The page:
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FAQ Guidance Affirms That HHS Interpretation of Cost-Sharing Limit Will Apply to Self-Insured and Large Group Health Plans After 2015

FAQs About Affordable Care Act Implementation Part XXVII (May 26, 2015)

DOL Website

HHS Website

Visit the Health Care Reform Community on Checkpoint to join the discussion on this development (for Checkpoint subscribers to EBIA’s Health Care Reform manual).

The DOL, IRS, and HHS have jointly issued FAQ guidance affirming a somewhat controversial position taken by HHS regarding application of the self-only maximum annual limitation on cost-sharing under health care reform. In prior guidance, including the final 2016 parameters regulations (see our article), and an FAQ posted earlier this month (see our article), HHS took the position that the self-only cost-sharing limit applies to each covered individual, whether the individual has self-only, family, or other coverage. The new FAQs affirm that the self-only annual limit will apply to each covered individual, regardless of whether the coverage is self-only coverage, under all non-grandfathered group health plans, including self-insured plans, large group health plans, and plans that are high-deductible health plans. The rule does not apply to plan or policy years beginning in 2015, but it will apply to years beginning in 2016 or later. The FAQs include an example illustrating the agencies’ interpretation of the limit.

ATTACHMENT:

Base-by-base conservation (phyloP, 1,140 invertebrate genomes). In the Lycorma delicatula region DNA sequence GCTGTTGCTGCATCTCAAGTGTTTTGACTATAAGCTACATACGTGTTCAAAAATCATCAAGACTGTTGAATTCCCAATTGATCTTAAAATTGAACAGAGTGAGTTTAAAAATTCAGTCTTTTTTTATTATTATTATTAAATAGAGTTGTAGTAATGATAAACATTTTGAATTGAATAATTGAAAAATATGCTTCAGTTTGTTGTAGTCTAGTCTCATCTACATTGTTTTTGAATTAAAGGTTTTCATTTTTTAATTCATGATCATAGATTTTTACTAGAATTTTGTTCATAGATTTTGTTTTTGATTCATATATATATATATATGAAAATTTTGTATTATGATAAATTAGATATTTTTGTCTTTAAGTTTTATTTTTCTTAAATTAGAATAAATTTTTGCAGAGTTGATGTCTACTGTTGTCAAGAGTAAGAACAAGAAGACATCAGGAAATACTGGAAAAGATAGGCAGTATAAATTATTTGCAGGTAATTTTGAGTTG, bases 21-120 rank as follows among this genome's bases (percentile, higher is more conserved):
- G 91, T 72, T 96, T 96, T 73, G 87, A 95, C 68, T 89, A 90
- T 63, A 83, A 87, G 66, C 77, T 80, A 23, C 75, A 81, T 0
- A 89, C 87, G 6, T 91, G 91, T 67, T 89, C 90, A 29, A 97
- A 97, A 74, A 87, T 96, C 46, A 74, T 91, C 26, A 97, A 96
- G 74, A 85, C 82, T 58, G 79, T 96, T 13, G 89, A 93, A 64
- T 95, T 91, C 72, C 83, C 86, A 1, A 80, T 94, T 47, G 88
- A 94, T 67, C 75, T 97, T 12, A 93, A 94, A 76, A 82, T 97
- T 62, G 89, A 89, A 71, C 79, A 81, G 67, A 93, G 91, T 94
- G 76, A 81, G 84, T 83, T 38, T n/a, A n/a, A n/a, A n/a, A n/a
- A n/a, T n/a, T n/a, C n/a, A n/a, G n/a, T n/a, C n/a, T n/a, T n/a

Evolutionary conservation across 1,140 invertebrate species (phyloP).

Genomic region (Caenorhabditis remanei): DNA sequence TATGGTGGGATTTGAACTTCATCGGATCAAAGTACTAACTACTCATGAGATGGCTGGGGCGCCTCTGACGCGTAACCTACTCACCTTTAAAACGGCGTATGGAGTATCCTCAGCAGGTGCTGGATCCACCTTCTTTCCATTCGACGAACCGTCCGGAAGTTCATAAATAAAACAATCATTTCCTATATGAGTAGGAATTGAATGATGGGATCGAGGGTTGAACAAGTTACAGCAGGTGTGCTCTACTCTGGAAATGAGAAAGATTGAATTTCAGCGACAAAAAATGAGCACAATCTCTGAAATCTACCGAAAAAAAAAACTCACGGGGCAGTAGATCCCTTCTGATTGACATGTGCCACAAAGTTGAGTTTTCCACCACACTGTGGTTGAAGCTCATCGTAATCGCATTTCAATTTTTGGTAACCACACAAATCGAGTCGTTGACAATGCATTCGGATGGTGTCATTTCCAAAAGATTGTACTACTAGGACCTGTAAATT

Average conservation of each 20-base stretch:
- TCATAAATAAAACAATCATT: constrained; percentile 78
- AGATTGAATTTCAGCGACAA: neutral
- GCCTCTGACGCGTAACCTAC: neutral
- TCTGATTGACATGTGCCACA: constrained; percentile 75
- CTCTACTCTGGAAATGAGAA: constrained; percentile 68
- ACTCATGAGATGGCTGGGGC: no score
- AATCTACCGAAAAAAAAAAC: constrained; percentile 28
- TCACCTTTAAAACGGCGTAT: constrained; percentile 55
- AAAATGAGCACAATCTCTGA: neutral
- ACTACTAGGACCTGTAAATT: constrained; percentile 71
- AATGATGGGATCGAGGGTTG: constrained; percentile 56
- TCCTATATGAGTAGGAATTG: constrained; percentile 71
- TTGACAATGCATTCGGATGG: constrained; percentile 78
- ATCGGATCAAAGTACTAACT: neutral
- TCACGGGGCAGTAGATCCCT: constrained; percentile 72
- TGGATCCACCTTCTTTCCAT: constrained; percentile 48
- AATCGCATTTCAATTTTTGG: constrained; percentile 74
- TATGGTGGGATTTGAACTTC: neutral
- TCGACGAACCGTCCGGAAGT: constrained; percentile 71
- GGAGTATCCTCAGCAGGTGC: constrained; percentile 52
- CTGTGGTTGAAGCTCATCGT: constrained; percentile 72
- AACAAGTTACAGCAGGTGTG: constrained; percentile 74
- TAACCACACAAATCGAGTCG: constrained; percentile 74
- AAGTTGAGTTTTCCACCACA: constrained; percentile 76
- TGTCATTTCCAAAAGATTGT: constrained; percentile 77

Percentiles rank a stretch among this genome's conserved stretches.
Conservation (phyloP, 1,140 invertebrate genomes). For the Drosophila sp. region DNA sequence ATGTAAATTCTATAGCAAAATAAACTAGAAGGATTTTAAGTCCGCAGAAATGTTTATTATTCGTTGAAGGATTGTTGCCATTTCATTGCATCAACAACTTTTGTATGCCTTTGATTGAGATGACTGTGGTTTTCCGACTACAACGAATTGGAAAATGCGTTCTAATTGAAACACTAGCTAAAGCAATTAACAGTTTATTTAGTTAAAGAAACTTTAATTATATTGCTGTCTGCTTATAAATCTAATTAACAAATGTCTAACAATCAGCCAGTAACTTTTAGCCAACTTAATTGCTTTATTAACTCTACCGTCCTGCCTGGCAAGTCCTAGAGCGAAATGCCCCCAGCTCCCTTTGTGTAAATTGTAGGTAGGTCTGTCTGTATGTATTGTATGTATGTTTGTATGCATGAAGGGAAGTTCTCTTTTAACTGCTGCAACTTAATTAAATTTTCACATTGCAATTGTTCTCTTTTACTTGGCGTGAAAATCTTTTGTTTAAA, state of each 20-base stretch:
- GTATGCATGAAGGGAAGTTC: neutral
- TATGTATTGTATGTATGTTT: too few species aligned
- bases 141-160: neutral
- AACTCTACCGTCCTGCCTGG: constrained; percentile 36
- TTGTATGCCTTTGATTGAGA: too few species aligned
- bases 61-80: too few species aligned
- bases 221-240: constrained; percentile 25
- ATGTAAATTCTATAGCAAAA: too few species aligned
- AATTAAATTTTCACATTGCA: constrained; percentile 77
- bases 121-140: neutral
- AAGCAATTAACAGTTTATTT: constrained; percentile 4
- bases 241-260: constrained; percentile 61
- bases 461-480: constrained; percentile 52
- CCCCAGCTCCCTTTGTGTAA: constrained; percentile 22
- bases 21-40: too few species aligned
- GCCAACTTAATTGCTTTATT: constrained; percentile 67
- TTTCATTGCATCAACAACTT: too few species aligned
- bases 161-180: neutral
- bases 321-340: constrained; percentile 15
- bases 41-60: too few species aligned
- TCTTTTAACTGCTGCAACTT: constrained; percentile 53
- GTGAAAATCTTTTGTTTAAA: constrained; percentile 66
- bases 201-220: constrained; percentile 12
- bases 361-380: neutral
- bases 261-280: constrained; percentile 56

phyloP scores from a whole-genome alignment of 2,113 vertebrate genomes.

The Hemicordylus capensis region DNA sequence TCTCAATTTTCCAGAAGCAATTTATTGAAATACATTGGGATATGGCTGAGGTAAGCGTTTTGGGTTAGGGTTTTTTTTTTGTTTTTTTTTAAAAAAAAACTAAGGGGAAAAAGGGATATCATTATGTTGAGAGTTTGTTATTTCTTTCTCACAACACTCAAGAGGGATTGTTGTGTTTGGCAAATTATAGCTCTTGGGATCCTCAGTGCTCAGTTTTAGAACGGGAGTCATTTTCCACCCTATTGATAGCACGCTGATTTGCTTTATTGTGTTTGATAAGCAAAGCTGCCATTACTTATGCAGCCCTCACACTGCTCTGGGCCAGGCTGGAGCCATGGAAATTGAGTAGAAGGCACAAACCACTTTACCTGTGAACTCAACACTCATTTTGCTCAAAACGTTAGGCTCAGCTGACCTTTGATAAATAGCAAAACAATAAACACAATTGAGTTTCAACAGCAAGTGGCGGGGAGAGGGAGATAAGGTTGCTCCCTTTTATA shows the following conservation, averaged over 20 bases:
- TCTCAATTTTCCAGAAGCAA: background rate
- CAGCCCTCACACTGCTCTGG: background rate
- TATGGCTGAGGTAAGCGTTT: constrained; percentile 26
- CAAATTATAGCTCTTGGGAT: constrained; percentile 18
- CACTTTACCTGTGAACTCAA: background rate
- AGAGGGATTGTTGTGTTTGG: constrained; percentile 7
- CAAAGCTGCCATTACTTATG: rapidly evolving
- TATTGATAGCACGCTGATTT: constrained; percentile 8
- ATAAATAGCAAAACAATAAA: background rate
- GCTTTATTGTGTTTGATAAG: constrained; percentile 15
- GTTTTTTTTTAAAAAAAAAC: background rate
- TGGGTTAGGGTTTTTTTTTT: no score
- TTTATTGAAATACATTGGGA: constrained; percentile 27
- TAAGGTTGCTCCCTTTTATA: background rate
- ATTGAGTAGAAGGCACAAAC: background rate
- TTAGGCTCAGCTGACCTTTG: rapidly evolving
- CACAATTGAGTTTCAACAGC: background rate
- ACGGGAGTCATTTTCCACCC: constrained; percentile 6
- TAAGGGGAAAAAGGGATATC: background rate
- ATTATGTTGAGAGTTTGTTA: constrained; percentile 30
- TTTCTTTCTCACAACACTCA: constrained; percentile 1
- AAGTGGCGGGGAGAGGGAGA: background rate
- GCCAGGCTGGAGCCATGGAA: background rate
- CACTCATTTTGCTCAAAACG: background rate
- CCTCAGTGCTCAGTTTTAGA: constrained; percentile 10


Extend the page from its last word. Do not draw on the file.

Separately, the FAQs respond to Congressional criticism of previous FAQ guidance (see our article) concerning the health care reform rule that prohibits group health plans and insurers from discriminating against health care providers who are acting within the scope of their licenses or certifications. The FAQs effectively withdraw the earlier guidance and announce that the agencies will take no enforcement action against a plan or insurer under the nondiscrimination rule provided the plan or insurer is using a reasonable good faith interpretation of the statutory provision.

EBIA Comment: As we have previously noted, the agencies’ interpretation of health care reform’s annual cost-sharing limitation effectively embeds an individual out-of-pocket limit in all family group health plans with a higher family deductible—whether or not the high-deductible coverage is meant to make employees HSA-eligible. While it is now clear that this aspect of the rule will not apply until next year, that does not leave a lot of time for plan sponsors and insurers to prepare. As for the health care provider nondiscrimination rule, these FAQs leave that rule as murky as ever, although plans and insurers can take some comfort in the agencies’ position regarding enforcement. For more information, see EBIA’s Health Care Reform manual at Section IX.B (“Cost-Sharing Limits”) and XIII.D (“Nondiscrimination in Health Care Providers”); see also EBIA’s Consumer-Driven Health Care manual at Section X.C (“Family HDHP Coverage”) and EBIA’s Self-Insured Health Plans manual at Section XV.D.4 (“Out-of-Pocket Maximums and Health Care Reform’s Overall Cost-Sharing Limit”).

Contributing Editors: EBIA Staff.

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